Takagi seemed thoughtful for a moment, then he untied an ornate cord that was wrapped around the lacquered sheath in a neat bow, threading it through a holed knob at one side, and then knotted it firmly through the ornate guard of the sword. He did the same for his second sword and strapped them over his back. “There, now they are peace-bonded. Additionally, one shouldn't draw their sword from their back. It is very poor form.” He picked up one of the cages. “Perhaps it is no coincidence we meet after all. I have seen you bring chickens along this street several times now.”

Marcus picked up the other cage. “Yeah, well, you're not wrong.” He looked behind Takagi where a battalion of soldiers were going through what looked like a morning jog across the wide range. “And I guess it is no coincidence you are here either, I suppose? If you are looking for Lady Gram Vul Dun, you won't find her here.” There was a twang of amicable ribbing in the way he spoke her name.

Takagi picked up his pace to go level with Marcus. “You have seen through me, my friend. But I must ask you, how do you know I will not find her here? She was here yesterday.”

“Yeah, the captains are in Gravensburg on Keepersdey and Odendey, but from Kvarsynodium to Briestag they are at the Margrave's estate.”

Takagi scratched his head with his free hand. “I am not used to the Middlish weekday names… Today is… Kvarsynodium?”

“Yeah. Blame the Altonarians for the names if they bother you, they made the calendar. Come, we'll cut through the parks, I got everything on my shopping list.” Marcus steered them across the Old Market and past the many stalls that lined the border to the Flügelwind District. Once they emerged from the thicket of people and wares, it was as though they had stepped into different world: an arch had led them through tall, deep green hedges and onto a white gravel path over freshly mowed lawn. Flowerbeds were arranged around venerable cherry trees that had been planted in a regular grid pattern with wide patches of grass in between for picnicking. However, since it was still rather cold and early in the morning, the park was mostly deserted save for several gardeners who busied themselves clipping hedges that had finally begun to sprout proper foliage again.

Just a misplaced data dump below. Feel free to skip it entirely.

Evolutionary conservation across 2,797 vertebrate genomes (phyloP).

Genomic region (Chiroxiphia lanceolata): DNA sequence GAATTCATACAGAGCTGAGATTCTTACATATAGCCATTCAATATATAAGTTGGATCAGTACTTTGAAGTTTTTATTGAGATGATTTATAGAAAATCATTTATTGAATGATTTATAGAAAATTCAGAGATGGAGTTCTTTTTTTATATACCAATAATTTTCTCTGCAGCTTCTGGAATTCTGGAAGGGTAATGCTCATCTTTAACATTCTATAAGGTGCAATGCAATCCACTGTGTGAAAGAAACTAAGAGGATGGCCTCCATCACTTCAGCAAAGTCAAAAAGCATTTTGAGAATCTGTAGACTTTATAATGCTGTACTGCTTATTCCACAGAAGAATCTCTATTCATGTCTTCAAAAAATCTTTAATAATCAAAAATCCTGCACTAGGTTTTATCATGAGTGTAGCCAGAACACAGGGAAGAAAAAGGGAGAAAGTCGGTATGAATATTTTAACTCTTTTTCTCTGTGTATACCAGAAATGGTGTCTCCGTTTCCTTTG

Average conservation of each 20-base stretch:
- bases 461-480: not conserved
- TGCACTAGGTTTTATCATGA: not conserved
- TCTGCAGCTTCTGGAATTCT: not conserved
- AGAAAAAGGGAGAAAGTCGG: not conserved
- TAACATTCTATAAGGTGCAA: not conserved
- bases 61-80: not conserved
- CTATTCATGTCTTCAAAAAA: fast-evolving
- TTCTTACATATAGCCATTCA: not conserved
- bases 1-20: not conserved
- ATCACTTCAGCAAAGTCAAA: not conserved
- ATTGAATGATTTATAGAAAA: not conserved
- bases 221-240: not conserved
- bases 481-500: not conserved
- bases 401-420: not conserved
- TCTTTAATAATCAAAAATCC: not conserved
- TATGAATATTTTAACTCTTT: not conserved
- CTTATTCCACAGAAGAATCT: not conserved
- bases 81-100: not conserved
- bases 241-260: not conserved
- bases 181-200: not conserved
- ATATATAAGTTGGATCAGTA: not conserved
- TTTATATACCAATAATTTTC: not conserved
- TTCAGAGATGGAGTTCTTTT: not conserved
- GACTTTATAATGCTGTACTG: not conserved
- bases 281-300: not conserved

Takagi looked around, the chicken cage swinging back and forth on his shoulder. “This place always makes me think of Tokuhara. The Square of Circles has this kind of well-tended appearance; though there are more gazebos.”

Marcus nodded towards their heading: “Those would be over there, lakeside. Let's pick up the pace, the Cro…” He bit his tongue, correcting himself: “The Lady Kiewek seemed in a bit of an apprehensive state today.”

The slender Yamatonian matched his pace with ease. “You are a diligent servant, Marcus, I have great respect for that.”

Marcus would have waved the compliment away, but both his hands were full. After a little over ten minutes at a brisk pace, crunching over the gravel paths, the two of them arrived before the Lord of the Wind's mansion. This ancestral villa of respectable size was decked from top to bottom in polished, white wood, and its extensive garden, itself surrounded by parks, was walled off by hedges and filled with strange sculptures that looked a bit like water being flung around in various ways. They had been carved out of logs by Heinrich van Haag-Taira, a previous Lord of Wind who hadn't contributed any great deeds or military accomplishments to the title but had left a well-respected artistic legacy behind. Some of his paintings still adorned the corridors of the mansion, while others had made their way into museums and private collections. Here too, gardeners were at work, making sure everything looked meticulous. Not just because the Lord of Wind was in town, but because the inhabitants of the Flügelwind District, all servants of the Lord of Wind, took great pride in the perfect appearance of the parks and the estate, considering it a mark of honor.

Marcus led the two of them to the servants' entrance and said his goodbyes. “Alright, Takagi, thanks for the help, but I'll take it from here. If you pass further through the parks towards the lake, I'm sure you'll find a barge that can take you across.”

Takagi handed over the chicken cage and nodded. “Master Plâton said we would be here in the evening for some sort of state dinner, perhaps we'll see each other again then,” he suggested.

“State dinner?” Marcus asked, rolling his eyes. “They'll send me back out shopping right away; why didn't I get an updated grocery list?”

Takagi shrugged his shoulders.

With a sigh, Marcus shouldered both cages, picked up his basket and made his way inside. As always, the corridors and hallways seemed unnaturally dark and long when he performed his chicken duty, as though the house itself disapproved. Any other time, it was his home, ostentatious but welcoming. Only in the morning, when he brought the quarry to the witch, would the shadows conspire to weigh on his mind.